I have my cranky pants on today

Yes, someone is wrong on the internet. Yes, I should simply ignore it and go about my day. Most of time, this is just what I do, which is why this blog isn’t filled with ranty angst. But sometimes I put on my cranky pants.

In this appalling article from the Courier Mail yesterday, Dr David van Gend, a Toowoomba GP and member of the  Family Council of Queensland, attacks the legalisation of gay marriage on the grounds that gay marriage = gay parenting = damaged kids. What upsets me most is the conservative assumptions about marriage and child-rearing that underlie his argument, an argument he is disingenuously trying to frame around the concept of child welfare when really it’s just dyed-in-the-wool homophobia. I’d love to get the chance to cross-examine Dr van Gend on some of these assumptions but I don’t see that happening. Or do I? ***

KMcD: Dr van Gend, you seem to be implying that homophobia and discrimination against the gay community are not driving forces behind your anti-gay marriage stance. I note that you even observe that “two lesbian women may be model citizens” — which is very progressive of you indeed. I bet you even have some gay friends. So, in your opinion, what is the central issue of the gay marriage debate?

DvG: The gay marriage debate, at its heart, is not about the rights and needs of the adults, but of the child.

KMcD: Oh, I see. You’re not actually anti-gay, you’re pro-child. That makes all the difference. So what “rights of the child” are we talking about specifically?

DvG: A child needs at least the chance of a mum and a dad in his or her life and same-sex marriage makes that impossible. The violation of this fundamental right and profound emotional need of a child means – from the child’s perspective – that gay marriage is deprivation, not liberation.

KMcD: You’re saying that a biologically male and a biologically female parenting figure are both necessary to bring up a child. That having either two “dads” or two “mums” — or only one of either, for that matter — is necessarily harmful?

DvG: The “marriage” of two women would deprive an adopted boy of his role model for being a man, and the “marriage” of two men would deprive a growing girl of a mother to learn from and confide in.

KMcD: I see — wait, no I don’t. Boys need fathers as role models but girls need mothers as teachers and confidants? Don’t girls need role models too? Don’t boys need someone to confide in, to learn from? Isn’t either gender appropriate for any of these roles? You can’t actually be implying that girls don’t need fathers and boys don’t need mothers, or that intra-family relationships should be segregated according to gender. I’m sure I must have misheard you.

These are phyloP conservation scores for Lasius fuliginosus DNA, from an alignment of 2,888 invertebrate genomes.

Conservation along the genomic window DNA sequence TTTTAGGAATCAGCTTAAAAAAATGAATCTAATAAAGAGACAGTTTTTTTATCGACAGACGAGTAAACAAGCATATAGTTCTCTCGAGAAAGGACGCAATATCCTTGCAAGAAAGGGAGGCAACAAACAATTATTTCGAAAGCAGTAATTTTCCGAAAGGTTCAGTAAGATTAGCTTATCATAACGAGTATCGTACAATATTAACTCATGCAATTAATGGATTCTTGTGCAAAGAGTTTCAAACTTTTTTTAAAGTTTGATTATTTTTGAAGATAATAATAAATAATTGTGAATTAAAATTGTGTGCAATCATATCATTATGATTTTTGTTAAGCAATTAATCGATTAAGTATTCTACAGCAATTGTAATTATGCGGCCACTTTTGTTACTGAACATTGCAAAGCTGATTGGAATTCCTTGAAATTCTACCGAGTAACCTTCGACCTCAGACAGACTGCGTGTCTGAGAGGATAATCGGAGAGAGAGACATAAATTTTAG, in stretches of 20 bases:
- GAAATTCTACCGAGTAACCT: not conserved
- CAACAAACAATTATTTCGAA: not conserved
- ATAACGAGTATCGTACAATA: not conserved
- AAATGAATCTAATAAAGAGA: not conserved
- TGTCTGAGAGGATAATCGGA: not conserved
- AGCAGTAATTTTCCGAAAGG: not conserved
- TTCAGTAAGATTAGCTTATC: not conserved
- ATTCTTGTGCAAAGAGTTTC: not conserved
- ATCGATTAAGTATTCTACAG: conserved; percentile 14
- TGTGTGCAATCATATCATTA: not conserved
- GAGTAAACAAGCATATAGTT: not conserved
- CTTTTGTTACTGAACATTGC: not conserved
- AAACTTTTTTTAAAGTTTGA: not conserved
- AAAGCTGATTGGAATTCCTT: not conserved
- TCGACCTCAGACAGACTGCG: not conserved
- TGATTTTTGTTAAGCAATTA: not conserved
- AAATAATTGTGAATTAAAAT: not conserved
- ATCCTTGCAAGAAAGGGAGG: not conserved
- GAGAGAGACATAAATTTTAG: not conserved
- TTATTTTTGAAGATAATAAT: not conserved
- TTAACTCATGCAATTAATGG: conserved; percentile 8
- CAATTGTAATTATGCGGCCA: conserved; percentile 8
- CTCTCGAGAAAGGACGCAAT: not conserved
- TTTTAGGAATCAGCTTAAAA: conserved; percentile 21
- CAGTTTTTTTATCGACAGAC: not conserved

DvG: Gay parenting means depriving a child of either his mother or his father.

KMcD: All right, moving on. Can you outline your perception of marriage as a social and legal institution?

DvG: Marriage is a compound right and includes the legal right to children. The normalising of same-sex marriage would mean that gay couples would have equal standing with male-female couples for adopting children.

KMcD: Do you mean to say that marriage is just about having kids? Because I’m married and I don’t intend to have children. Ever. But I consider my marriage to be just as valid and important and affirming to myself and my husband as the marriages of couples with children. Marriage is about love and commitment to another person, a commitment which may include starting a family but which equally may not. I would imagine that there are a lot of gay couples out there who wish to marry but do not plan to have children either — doesn’t this complicate the idea of gay marriage being about the rights of (yet, possibly never, to be born) children?

DvG: The sentimental claptrap that passes for debate on gay marriage would have disgusted even that old atheist philosopher, Bertrand Russell.

KMcD: Excuse me? What does Bertrand Russell have to do with this?

DvG: Russell understood that society has no interest in passing laws about people’s private affairs and that the primary reason for the public contract of marriage is to bind the man to the woman for the long task of rearing their children.

KMcD: Surely you don’t agree with Russell that men have to be legally bound to their wives in order to be forced to share the child-rearing? There are a lot of families in which the parents are in a healthy defacto relationship, or divorced and still sharing the responsibilities for their kids.